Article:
This week, we learned about populism, politics, and how the introduction of media influenced Latin America. The reading this week was very interesting to me. It mainly focused on a more relatable era, with the use of radio and communication, which definitely appealed to me. It also covered a new political group which I had never heard. All of this tied together makes for an exciting period to cover for this course.
I really enjoyed learning about how the implementation of radio helped shape whole countries in Latin America, such as Mexico and Brazil. Broadcasting allowed working people to insert themselves politically, which forced some governments to moderate radio stations. Some of these stations were even attacked by different groups trying to get their message out. This really shocked me, as it is definitely not as much the case today. With the radio came a new force that brought together entire communities: sound. I found it interesting how many politicians were able to make their listeners feel like active members if the national community, simply through effective media. Music also played a big role in radio: popular culture began to rise. Music also connected social classes. It seems crazy to me how about one hundred years ago, radio was such an impactful tool. I feel that today, the radio is on the verge of dying out. It seems that music has overtaken news and politics for the newer generation. However, music is listened through phones and music applications, instead of an actual radio station. Anyways, I am just in awe about how big of a role radio-communication used to play compared to now.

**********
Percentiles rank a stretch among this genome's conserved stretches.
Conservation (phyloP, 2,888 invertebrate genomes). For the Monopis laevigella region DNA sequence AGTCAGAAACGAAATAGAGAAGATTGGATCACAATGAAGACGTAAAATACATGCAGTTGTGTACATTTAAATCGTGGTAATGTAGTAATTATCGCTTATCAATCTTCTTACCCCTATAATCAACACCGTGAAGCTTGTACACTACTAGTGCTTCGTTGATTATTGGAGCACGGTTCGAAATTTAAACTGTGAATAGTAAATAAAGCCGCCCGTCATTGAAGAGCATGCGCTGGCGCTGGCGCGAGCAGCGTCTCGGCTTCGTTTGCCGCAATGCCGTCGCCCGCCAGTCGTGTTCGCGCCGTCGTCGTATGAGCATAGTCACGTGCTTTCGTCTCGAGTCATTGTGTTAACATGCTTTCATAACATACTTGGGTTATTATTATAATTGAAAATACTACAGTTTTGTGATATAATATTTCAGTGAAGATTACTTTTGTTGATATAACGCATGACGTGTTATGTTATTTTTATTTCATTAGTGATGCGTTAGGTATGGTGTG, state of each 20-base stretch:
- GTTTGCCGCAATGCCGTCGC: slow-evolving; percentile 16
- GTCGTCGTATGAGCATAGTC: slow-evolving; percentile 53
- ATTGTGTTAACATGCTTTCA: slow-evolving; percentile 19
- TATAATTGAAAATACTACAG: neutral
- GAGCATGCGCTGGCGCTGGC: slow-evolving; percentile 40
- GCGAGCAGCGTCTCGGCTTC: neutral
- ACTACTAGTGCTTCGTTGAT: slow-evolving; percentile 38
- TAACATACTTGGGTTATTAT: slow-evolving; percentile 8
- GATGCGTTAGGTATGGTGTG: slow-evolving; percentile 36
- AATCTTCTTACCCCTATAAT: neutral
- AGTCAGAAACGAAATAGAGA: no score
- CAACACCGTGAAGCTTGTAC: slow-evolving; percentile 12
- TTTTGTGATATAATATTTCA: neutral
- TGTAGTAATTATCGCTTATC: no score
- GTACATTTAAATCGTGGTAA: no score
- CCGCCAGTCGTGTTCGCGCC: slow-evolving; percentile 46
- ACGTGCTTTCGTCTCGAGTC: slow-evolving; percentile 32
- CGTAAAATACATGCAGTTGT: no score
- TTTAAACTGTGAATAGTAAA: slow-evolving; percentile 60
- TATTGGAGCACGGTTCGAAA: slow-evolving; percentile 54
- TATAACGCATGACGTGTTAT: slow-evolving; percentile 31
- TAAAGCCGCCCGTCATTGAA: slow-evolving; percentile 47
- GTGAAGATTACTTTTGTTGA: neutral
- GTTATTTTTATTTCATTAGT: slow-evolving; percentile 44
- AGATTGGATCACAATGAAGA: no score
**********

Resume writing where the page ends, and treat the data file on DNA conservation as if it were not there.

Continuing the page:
I also learned about populist leaders who used broadcasting to their advantage. The word “populist” signifies a political view that cannot easily fit under the common “left vs right” context. These leaders include Vargas, Cárdenas, and last but not least Perón. Though the other leaders are definitely worth looking into, the most interesting for me was Juan Perón. Perón wanted to end the strong presence of the oligarchy in the Argentinian system, and create a new society. What surprised me was how he was imprisoned as he had too strong of a political influence, and then was later released and elected soon after. Perón created an economic boom during his term. His wife took advantage of the radio, and promoted peronism.
Ultimately, I learned a lot of new things this week. Who knew how much of an impact the radio truly had on society.
My question for the class is the following: what are other populist leaders in history that are not from Latin America? I’m interested in knowing other figures outside of our studies who share this political view, as I’ve never heard of the term ‘”populist” before taking this course.